Robert Samuel Maclay (Dickinson Chronicles)

Scholarship
John Osborne and James W. Gerencser, eds., “Robert Samuel Maclay,” Dickinson Chronicles, http://chronicles.dickinson.edu/encyclo/m/ed_maclayRS.htm.
Robert Samuel Maclay was born on February 2, 1824 in Concord, Pennsylvania, the son of Robert Maclay and Annabella Erwin Maclay, one of nine children. His parents were highly respected members of the community, running a tanning business and actively involved in the Methodist Episcopal Church. Maclay entered Dickinson College in the fall of 1841 and was elected into the Belles Lettres Society. He graduated with a Bachelor of Arts degree in 1845, received his Masters in 1848, and was later honored with a Doctor of Divinity from his alma mater. One year after his graduation, Maclay was ordained in the Baltimore Conference of the Methodist Episcopal Church. At this time, the Church was suffering the internal struggles that the heated debate over the issue of slavery brought on. In 1847, however, Maclay was appointed as a missionary to China, where he began a lengthy missionary career overseas.

Maclay arrived in Fuchau, China on April 12, 1848. He spent 23 years in China learning the language, establishing schools and churches, and preaching the Gospel. While in China he published two books: Life Among the Chinese with Characteristic Sketches and Incidents of Missionary Operations and Prospects in China (1861) and an Alphabetic Dictionary of the Chinese Language in the Foochow Dialect that he completed with Reverend C.C. Baldwin in 1870. In 1871, Maclay returned to the United States where he was appointed superintendent of the newly-founded mission in Japan. Maclay arrived in Yokohama on June 12, 1873 and immediately set about learning the language and seeking converts. He became an integral part of the Wesleyan mission in Japan, helping to found and serve as first president of what is now the Ayoma Institute in Yokohama. While serving in Japan, Maclay was asked to travel to Korea to survey the possibility of a Methodist mission there. In June, 1884, Maclay made a brief visit to Seoul, where he acquired the permission of the king to begin medical and educational mission work. He declined leadership of the mission, though, and returned to Yokohama.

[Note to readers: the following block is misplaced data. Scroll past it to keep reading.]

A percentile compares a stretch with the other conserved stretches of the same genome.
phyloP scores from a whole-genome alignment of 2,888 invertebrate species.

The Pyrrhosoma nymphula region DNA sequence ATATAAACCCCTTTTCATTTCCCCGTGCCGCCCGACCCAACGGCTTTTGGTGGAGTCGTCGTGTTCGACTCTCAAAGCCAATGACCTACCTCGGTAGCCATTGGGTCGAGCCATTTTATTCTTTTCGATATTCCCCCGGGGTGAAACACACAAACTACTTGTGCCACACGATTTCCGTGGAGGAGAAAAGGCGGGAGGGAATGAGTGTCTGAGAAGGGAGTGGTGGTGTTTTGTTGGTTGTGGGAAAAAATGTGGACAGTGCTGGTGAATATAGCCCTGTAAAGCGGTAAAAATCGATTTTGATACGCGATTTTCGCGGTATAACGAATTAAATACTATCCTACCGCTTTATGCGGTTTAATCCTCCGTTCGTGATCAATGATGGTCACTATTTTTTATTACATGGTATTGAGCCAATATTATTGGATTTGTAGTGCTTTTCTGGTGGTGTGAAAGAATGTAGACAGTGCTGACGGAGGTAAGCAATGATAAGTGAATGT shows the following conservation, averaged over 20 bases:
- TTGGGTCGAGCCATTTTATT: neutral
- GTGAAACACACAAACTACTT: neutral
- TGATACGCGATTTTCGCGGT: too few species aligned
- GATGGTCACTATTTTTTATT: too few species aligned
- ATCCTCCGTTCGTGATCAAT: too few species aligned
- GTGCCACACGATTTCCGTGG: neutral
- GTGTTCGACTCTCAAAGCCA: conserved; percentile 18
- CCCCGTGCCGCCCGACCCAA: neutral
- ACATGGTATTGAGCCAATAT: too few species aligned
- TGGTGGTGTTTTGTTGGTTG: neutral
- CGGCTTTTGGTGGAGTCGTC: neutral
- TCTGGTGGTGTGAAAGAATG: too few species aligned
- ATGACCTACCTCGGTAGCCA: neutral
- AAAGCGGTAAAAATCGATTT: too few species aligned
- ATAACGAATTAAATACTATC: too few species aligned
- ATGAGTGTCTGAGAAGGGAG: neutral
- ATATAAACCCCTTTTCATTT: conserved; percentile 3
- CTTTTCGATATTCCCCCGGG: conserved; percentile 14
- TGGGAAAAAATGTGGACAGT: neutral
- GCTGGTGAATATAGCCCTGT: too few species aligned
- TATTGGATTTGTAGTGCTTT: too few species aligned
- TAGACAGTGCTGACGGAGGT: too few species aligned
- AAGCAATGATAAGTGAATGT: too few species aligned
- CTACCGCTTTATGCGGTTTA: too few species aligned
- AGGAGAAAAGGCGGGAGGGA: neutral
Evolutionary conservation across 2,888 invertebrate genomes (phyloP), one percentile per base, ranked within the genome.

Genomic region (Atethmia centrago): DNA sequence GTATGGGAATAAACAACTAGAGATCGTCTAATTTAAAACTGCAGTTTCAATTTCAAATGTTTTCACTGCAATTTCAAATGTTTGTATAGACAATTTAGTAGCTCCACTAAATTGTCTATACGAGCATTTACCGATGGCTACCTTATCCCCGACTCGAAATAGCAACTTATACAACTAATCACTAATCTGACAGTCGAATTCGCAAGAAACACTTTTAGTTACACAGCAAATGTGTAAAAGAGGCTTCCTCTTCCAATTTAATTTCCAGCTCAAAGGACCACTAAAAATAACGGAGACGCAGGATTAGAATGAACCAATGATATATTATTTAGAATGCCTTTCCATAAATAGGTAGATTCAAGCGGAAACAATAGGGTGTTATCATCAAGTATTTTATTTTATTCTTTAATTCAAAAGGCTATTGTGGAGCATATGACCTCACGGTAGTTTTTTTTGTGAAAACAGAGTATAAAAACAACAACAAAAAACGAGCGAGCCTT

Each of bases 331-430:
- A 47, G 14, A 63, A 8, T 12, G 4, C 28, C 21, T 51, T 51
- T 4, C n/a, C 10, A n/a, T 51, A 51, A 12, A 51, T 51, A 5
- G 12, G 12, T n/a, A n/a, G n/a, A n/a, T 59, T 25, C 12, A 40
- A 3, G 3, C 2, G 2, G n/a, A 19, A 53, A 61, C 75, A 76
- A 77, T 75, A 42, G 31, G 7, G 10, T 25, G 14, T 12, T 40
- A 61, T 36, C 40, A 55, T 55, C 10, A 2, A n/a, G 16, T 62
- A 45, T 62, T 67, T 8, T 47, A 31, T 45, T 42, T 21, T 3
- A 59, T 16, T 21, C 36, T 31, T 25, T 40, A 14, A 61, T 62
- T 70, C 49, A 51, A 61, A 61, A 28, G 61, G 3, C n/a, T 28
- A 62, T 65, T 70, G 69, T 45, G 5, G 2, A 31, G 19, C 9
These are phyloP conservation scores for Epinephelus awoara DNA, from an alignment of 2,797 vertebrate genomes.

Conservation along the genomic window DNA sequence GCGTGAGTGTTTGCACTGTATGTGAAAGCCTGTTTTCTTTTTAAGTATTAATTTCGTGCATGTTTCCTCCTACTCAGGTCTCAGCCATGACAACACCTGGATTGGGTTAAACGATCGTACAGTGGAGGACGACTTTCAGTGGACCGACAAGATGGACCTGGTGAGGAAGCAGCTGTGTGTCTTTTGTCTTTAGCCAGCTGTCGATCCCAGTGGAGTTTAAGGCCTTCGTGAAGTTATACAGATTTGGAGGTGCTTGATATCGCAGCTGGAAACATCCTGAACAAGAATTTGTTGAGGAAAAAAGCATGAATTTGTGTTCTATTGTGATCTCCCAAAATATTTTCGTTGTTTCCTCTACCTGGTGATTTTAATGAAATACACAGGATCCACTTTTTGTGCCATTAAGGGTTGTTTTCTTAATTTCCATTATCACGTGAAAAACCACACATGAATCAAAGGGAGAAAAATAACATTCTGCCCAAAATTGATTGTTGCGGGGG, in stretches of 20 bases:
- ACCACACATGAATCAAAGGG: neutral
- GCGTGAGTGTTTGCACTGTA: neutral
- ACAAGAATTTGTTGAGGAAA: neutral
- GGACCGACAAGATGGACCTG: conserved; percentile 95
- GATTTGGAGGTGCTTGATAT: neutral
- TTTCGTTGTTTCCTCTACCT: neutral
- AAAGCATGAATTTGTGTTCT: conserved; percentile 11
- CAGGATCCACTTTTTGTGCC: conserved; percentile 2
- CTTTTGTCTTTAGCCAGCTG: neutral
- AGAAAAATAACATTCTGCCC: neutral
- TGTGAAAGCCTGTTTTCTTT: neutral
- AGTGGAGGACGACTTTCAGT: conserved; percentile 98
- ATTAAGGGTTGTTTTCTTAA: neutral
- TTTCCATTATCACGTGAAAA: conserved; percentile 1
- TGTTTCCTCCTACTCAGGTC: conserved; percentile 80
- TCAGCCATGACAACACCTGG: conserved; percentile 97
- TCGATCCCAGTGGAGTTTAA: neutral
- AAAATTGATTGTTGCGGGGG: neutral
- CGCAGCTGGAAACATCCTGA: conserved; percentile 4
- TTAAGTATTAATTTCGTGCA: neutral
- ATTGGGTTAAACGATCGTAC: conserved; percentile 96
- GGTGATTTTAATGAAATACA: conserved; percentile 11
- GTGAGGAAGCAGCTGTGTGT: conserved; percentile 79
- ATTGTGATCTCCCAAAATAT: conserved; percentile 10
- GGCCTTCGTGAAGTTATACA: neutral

Maclay retired from the mission field in 1887 and returned to San Fernando in California. He became the dean of the Maclay School of Theology, named for his brother, Senator Charles Maclay, and spent the remainder of his life as an educator. Maclay was first married on July 10, 1850, in Hong Kong, to Caroline Henrietta Sperry of Brooklyn, New York. Caroline died suddenly in Japan in 1878. They had eight children, six born in East Asia, but only four lived past childhood. In 1882, he married Sarah Ann Barr, with whom he had no children. Robert Samuel Maclay died on August, 18, 1907 in Los Angeles, California.
How to Cite This Page: "Robert Samuel Maclay (Dickinson Chronicles)," House Divided: The Civil War Research Engine at Dickinson College, https://hd.housedivided.dickinson.edu/node/20058.